Wizards hit the road and are handed a 94-82 loss to Atlanta

By Michael Lee
Washington Post Staff Writer
Thursday, January 14, 2010

ATLANTA -- There may not have been a happier group of players to board a plane to leave home on Tuesday night than the Washington Wizards. With the week that many of the players have had to endure -- taking turns speaking with law enforcement officials and NBA investigators in the Gilbert Arenas gun probe, having to deal with heavy media scrutiny that revolved little around basketball -- the flight to Atlanta represented an opportunity for a reprieve from the distractions to focus on what they get paid to do.

"These guys haven't had a chance to catch their breath since this thing started," Coach Flip Saunders said. "I think everyone was happy to get on the plane last night, to get away, to know that they weren't going to be summoned to a principal's office or anything else, to go talk to somebody about something."

But the Wizards started Wednesday night's game against the Hawks looking like a beleaguered bunch, weighed down by the nonstop string of negative publicity that has overshadowed the fact that the team has struggled all season to win games.

The Wizards fell behind by 22 points in the first half and 14 in the second half, but scrambled back within two to start the fourth quarter. But with the team getting little from a depleted bench, and starters logging heavy minutes, they had little left to contend with the Hawks as they lost, 94-82, at a half-empty Philips Arena.

Antawn Jamison led four Wizards in double figures with 25 points and added 19 rebounds, but his team lost to the Hawks for the seventh consecutive time. The Wizards (12-25) have lost three in a row overall and now are just 2-5 against Southeast Division opponents this season.

After Jamison made a layup to bring the Wizards within 66-64 at the start of the fourth period, the Hawks responded with back-to-back three-pointers from reserve guard Jamal Crawford and Joe Johnson and never looked back. Crawford scored 14 of his 22 points in the fourth quarter and after he drove down the lane for a fast-break layup, Saunders put his hands on his head and shouted, "Wow!"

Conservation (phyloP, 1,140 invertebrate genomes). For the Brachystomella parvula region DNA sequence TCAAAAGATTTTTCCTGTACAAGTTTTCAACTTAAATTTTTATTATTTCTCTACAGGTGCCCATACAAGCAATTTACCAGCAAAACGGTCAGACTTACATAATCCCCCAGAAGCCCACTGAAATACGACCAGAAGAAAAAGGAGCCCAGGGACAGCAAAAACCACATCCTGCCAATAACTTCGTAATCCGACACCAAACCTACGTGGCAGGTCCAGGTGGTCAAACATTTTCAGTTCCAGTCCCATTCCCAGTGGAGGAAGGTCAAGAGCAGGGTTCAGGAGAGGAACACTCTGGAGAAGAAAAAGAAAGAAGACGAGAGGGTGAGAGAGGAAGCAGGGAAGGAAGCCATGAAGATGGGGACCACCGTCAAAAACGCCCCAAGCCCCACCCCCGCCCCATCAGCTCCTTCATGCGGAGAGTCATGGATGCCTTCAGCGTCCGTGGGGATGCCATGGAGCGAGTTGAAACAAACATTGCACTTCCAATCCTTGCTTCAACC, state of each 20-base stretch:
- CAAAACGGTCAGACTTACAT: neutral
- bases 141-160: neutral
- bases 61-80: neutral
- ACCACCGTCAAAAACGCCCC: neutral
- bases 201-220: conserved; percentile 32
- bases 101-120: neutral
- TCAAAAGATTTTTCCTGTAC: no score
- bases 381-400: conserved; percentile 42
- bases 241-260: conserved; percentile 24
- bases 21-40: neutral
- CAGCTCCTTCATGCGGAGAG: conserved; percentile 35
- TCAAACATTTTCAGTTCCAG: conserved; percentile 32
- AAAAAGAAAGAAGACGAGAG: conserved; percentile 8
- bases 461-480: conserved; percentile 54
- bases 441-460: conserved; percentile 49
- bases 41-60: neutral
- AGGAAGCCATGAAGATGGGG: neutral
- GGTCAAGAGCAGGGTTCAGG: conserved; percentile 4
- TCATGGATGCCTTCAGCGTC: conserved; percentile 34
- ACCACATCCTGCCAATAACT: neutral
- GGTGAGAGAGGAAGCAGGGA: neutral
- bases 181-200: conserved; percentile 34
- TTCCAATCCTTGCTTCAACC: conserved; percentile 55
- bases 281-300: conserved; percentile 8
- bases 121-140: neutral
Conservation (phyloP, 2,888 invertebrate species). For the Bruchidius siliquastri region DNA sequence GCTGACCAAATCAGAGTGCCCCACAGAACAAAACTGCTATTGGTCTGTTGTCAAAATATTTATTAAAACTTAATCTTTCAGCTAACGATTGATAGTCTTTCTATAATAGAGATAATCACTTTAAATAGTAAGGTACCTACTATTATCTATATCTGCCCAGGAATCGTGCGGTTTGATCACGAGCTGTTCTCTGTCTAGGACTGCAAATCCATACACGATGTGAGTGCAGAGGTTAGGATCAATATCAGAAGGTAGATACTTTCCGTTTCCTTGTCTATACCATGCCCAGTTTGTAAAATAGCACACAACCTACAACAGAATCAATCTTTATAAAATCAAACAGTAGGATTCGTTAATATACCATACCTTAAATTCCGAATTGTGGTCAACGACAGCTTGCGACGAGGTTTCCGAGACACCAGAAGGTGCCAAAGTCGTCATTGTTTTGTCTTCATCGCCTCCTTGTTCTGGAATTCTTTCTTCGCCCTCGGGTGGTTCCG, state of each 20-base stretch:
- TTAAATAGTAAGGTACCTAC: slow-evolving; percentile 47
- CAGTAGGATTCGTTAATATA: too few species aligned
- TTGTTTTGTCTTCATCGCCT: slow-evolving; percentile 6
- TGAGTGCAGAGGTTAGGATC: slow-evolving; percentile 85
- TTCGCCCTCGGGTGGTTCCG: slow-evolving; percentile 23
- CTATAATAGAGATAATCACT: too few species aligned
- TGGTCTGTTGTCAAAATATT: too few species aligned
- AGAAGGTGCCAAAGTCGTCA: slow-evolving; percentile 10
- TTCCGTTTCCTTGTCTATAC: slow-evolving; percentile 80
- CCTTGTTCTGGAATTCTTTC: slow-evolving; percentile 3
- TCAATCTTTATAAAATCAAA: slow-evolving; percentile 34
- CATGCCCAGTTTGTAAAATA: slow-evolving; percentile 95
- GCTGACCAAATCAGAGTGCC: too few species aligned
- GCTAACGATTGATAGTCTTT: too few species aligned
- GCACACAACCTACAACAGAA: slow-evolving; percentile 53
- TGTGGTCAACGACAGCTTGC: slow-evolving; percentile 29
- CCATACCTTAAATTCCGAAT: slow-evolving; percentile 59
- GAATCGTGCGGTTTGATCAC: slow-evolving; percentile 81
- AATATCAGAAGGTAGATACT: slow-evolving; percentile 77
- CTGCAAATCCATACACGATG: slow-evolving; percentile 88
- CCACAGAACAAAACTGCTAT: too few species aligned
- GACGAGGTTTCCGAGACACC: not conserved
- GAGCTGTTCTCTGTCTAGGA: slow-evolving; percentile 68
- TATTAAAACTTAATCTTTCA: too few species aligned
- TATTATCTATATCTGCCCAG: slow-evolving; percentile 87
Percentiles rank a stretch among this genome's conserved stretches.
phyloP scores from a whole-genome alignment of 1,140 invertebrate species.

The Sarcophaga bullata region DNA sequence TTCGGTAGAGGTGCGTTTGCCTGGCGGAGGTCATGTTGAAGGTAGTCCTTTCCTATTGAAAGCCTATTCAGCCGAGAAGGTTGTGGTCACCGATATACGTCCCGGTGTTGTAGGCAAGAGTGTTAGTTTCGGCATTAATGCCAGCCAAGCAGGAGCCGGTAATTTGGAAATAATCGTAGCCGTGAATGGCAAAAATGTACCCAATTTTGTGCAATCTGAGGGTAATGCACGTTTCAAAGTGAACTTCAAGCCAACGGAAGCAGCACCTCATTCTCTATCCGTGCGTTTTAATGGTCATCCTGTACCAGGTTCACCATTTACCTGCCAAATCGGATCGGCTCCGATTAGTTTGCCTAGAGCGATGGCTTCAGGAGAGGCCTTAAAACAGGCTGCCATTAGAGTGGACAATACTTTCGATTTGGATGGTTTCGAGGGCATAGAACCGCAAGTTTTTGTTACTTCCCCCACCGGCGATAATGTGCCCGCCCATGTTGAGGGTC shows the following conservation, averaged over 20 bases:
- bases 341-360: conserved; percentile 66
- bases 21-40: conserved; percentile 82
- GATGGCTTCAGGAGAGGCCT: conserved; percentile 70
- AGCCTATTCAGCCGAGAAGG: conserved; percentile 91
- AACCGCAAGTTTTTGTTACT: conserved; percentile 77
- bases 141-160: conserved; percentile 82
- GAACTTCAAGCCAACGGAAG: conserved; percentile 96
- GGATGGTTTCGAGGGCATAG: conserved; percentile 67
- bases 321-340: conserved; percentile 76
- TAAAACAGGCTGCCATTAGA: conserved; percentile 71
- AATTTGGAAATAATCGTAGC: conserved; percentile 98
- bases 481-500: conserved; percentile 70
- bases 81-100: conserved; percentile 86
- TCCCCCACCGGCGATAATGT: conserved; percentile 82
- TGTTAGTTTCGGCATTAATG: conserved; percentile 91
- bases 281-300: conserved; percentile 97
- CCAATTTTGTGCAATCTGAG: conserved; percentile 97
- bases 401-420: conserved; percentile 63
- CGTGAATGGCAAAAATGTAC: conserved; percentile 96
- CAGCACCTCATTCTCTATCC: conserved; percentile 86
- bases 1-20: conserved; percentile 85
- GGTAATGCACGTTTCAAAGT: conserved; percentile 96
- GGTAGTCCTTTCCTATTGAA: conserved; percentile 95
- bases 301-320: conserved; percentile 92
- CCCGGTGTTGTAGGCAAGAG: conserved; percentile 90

Randy Foye had 18 points and eight assists, Caron Butler had 15 points and 11 rebounds and Brendan Haywood had 13 points and 10 rebounds, but the other five players who played Wednesday totaled just 11 points. Andray Blatche, back after missing the previous game because of a suspension, had six points and four rebounds in 17 minutes.

Johnson led the Hawks with 24.

Under normal circumstances, Saunders would be elated that the Wizards held an opponent to 17 points in the first quarter. But that effort was nullified because the Wizards scored just 13 points and missed 15 of 21 shots in the period. Their shooting woes carried over to the start of the second quarter, as they missed11 of their first 12 shots in that period, including their first nine.

"The first half, I'm missing shots that I can hit with my eyes closed," said Jamison, who shot 3 of 10 in the first half.

And, considering the way the Wizards were shooting, eyes closed may have been a better option. When Hawks reserve guard Jeff Teague stole the ball from Nick Young with 3 minutes 46 seconds left in the second quarter, the Wizards had more turnovers (nine) than field goals (eight). Center Al Horford hit two free throws to give the Hawks a 40-18 lead shortly thereafter, but the Wizards went on a 23-7 run over the next six minutes, getting within 47-41 when Foye buried a long jumper. The Hawks again pounced on the Wizards though, scoring eight consecutive points.

Jamison then led another charge for the Wizards, scoring 10 points during a 15-5 run over the next five minutes. Jamison made a three-pointer to bring the Wizards within 61-56 and shouted to someone on the Hawks: "You pumped me up! Keep talking!"

But the run, and Jamison, both fell silent.

The Wizards are 1-4 since Arenas was suspended indefinitely. And, after the game, the Wizards were looking forward to something more important -- a day off in Chicago.

"The last week, I can't even put it into the words," Butler said. "Mentally and physically, it's been draining. I hope we can all move past it now. The whole team has suffered through this incident."

© 2010 The Washington Post Company